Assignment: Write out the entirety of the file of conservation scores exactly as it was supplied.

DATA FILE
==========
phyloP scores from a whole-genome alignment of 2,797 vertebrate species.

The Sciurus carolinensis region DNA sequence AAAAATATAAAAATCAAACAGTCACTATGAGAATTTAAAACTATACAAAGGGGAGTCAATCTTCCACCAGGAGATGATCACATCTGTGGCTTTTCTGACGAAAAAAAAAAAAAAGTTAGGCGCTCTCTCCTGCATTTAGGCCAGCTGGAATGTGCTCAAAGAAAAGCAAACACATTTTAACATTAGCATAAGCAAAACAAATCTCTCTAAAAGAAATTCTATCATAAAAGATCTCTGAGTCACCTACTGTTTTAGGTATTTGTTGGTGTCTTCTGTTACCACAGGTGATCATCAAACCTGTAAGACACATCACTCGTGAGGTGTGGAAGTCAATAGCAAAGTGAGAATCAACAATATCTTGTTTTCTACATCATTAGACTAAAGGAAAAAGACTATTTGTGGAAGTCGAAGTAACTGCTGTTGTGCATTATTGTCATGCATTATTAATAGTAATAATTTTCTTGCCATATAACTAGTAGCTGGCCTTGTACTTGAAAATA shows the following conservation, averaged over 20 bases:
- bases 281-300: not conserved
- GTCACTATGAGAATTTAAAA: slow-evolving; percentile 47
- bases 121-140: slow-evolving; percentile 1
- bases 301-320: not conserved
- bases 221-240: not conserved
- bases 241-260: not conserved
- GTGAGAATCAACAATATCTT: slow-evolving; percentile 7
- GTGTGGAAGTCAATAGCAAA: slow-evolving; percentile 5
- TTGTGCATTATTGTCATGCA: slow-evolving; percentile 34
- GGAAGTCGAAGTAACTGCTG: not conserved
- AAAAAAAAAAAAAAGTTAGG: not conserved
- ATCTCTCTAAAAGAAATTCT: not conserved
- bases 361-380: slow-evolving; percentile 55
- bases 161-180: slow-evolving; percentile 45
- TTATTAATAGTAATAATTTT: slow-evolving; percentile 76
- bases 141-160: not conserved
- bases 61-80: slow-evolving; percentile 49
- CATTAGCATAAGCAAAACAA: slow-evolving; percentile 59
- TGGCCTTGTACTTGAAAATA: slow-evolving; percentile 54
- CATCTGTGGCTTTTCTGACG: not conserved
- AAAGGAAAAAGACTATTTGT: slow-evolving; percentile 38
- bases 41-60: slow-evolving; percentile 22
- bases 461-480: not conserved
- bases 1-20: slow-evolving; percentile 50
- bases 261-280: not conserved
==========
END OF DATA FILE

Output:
phyloP scores from a whole-genome alignment of 2,797 vertebrate species.

The Sciurus carolinensis region DNA sequence AAAAATATAAAAATCAAACAGTCACTATGAGAATTTAAAACTATACAAAGGGGAGTCAATCTTCCACCAGGAGATGATCACATCTGTGGCTTTTCTGACGAAAAAAAAAAAAAAGTTAGGCGCTCTCTCCTGCATTTAGGCCAGCTGGAATGTGCTCAAAGAAAAGCAAACACATTTTAACATTAGCATAAGCAAAACAAATCTCTCTAAAAGAAATTCTATCATAAAAGATCTCTGAGTCACCTACTGTTTTAGGTATTTGTTGGTGTCTTCTGTTACCACAGGTGATCATCAAACCTGTAAGACACATCACTCGTGAGGTGTGGAAGTCAATAGCAAAGTGAGAATCAACAATATCTTGTTTTCTACATCATTAGACTAAAGGAAAAAGACTATTTGTGGAAGTCGAAGTAACTGCTGTTGTGCATTATTGTCATGCATTATTAATAGTAATAATTTTCTTGCCATATAACTAGTAGCTGGCCTTGTACTTGAAAATA shows the following conservation, averaged over 20 bases:
- bases 281-300: not conserved
- GTCACTATGAGAATTTAAAA: slow-evolving; percentile 47
- bases 121-140: slow-evolving; percentile 1
- bases 301-320: not conserved
- bases 221-240: not conserved
- bases 241-260: not conserved
- GTGAGAATCAACAATATCTT: slow-evolving; percentile 7
- GTGTGGAAGTCAATAGCAAA: slow-evolving; percentile 5
- TTGTGCATTATTGTCATGCA: slow-evolving; percentile 34
- GGAAGTCGAAGTAACTGCTG: not conserved
- AAAAAAAAAAAAAAGTTAGG: not conserved
- ATCTCTCTAAAAGAAATTCT: not conserved
- bases 361-380: slow-evolving; percentile 55
- bases 161-180: slow-evolving; percentile 45
- TTATTAATAGTAATAATTTT: slow-evolving; percentile 76
- bases 141-160: not conserved
- bases 61-80: slow-evolving; percentile 49
- CATTAGCATAAGCAAAACAA: slow-evolving; percentile 59
- TGGCCTTGTACTTGAAAATA: slow-evolving; percentile 54
- CATCTGTGGCTTTTCTGACG: not conserved
- AAAGGAAAAAGACTATTTGT: slow-evolving; percentile 38
- bases 41-60: slow-evolving; percentile 22
- bases 461-480: not conserved
- bases 1-20: slow-evolving; percentile 50
- bases 261-280: not conserved